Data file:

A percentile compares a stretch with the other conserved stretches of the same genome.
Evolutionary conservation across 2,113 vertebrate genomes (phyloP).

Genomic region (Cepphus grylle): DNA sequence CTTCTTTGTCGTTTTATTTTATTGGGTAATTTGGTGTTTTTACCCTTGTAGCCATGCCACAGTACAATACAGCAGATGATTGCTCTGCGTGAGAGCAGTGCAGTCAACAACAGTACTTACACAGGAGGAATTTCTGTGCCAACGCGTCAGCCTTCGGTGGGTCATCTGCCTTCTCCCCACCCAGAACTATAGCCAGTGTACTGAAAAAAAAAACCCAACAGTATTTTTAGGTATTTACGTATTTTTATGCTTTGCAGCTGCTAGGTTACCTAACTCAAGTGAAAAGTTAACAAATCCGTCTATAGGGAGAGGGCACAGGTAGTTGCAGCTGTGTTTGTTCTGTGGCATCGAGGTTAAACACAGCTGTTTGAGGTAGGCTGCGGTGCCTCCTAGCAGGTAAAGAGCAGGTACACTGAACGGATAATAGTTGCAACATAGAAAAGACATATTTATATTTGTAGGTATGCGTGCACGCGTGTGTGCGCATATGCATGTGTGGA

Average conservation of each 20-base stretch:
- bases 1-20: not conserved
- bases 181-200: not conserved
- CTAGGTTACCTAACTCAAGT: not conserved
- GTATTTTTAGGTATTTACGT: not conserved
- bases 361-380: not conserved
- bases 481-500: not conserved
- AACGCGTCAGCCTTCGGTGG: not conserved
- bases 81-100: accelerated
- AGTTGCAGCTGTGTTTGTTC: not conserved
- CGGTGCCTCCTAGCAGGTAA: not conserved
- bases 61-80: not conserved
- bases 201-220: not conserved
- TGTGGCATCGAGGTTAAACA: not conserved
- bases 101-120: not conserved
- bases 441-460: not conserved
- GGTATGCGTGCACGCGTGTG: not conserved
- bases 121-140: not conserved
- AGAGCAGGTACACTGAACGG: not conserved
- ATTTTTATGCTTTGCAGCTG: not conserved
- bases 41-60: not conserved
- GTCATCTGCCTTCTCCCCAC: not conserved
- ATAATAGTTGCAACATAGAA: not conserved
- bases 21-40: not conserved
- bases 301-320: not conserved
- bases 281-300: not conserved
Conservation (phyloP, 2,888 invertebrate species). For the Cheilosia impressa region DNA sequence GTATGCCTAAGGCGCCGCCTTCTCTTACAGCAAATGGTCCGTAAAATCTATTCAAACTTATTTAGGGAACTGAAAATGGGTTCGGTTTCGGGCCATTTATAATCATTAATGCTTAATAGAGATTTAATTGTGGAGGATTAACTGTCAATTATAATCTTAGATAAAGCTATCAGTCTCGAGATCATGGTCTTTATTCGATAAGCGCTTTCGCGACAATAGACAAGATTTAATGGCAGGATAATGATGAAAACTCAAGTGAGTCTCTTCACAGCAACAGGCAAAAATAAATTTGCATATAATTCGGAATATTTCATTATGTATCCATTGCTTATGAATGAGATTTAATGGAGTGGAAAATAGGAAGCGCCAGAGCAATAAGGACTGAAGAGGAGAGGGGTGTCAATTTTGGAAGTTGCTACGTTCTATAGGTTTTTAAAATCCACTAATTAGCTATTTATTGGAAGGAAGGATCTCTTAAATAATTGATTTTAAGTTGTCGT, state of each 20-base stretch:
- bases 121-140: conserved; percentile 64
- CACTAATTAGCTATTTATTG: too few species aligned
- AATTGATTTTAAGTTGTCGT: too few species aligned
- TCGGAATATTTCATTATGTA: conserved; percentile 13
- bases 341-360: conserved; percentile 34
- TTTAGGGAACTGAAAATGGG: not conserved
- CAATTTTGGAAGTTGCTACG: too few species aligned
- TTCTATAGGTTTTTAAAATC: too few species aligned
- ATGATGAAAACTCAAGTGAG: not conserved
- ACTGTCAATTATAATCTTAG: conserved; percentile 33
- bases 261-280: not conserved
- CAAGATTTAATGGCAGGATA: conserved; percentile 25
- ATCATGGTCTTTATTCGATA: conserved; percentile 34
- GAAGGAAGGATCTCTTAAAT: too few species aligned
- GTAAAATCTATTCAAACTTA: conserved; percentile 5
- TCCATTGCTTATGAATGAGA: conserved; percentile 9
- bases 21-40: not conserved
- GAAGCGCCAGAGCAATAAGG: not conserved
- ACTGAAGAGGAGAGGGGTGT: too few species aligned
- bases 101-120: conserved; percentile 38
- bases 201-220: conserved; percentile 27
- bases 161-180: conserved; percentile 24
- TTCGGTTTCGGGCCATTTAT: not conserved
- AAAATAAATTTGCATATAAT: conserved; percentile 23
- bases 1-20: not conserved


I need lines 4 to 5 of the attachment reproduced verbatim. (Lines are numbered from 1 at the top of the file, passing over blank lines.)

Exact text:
Average conservation of each 20-base stretch:
- bases 1-20: not conserved